We aren't exactly sure who the clandestine growers in this September 2, 1948 story about marijuana growing in a Routt County canyon were, but hippies and mountain towns go together like organic hummus on vegan bread. Like peanut butter and jelly sourced from local farms. Like marijuana and, well, hippies.
The story, written in pure-gold 1940s news slang, tells the tale of the "watchfullness [sic] of Sheriff William Macfarlane." If not for him, you see, the entire county could have "gone on a marijuana binge."
At some point earlier in the summer, sheriff's deputies somehow came upon a patch of ganja growing in a gulch hidden between potato plants. They decided to keep an eye on it to see if they couldn't bust the culprits.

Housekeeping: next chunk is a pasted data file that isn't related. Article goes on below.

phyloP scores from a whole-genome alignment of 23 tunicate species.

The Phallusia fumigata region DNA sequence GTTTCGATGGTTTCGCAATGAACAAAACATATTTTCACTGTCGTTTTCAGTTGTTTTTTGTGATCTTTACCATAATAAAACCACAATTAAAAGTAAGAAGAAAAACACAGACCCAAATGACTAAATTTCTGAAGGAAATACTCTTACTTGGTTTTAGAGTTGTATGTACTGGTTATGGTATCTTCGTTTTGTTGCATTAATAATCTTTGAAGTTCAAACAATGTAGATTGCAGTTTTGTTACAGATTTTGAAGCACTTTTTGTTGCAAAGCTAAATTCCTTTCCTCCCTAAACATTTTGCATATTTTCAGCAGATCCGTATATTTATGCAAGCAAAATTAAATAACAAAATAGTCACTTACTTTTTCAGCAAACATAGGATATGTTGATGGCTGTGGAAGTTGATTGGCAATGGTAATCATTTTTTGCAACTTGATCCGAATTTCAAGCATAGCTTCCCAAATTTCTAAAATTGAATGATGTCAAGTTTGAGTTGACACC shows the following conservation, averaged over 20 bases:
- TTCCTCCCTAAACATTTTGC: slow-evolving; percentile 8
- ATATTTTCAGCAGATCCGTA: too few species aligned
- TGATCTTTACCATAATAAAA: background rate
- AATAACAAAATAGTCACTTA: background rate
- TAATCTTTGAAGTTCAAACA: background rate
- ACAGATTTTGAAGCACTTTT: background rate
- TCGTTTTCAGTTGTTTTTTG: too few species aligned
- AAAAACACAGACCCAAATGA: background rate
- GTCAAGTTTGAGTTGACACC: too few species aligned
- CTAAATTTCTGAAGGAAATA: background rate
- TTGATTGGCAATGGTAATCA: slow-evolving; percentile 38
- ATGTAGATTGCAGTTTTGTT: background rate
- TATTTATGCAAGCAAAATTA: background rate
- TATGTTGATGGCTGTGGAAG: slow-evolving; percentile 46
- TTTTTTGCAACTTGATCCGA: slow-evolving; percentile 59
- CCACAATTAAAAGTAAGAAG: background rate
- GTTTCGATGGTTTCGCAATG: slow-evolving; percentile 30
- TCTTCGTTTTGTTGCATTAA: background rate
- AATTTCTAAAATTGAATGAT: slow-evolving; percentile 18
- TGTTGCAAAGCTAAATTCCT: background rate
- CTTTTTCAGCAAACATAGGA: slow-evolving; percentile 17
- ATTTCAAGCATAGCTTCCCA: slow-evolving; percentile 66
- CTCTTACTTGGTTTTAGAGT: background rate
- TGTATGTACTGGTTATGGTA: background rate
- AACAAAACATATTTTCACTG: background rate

But hippies, or at least their forefathers, are crafty, and in late August, the cops realized patches of the marijuana were missing. That's when the cops decided to tear up the plot of plants and put a stop to the "fun" with a "grand sweep of their own."
Just like today: Law enforcement always ruins the fun.
In total, the haul was estimated to weigh about 250 pounds after drying. The price on that in 1948? "$5,000 worth of bad dreams and trouble for the users."
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Never mind the sensationalist, old-time scolding from the reporter. Think about that price for a second.
That's right: In the late 1940s, you could have bought $20 pounds of outdoor herb in northern Colorado. That's about $193 in today's dollars, or about as much as the average cost in Colorado for an ounce of retail marijuana.
Only the hippies of their day would be (basically) giving away marijuana for pennies on the dollar.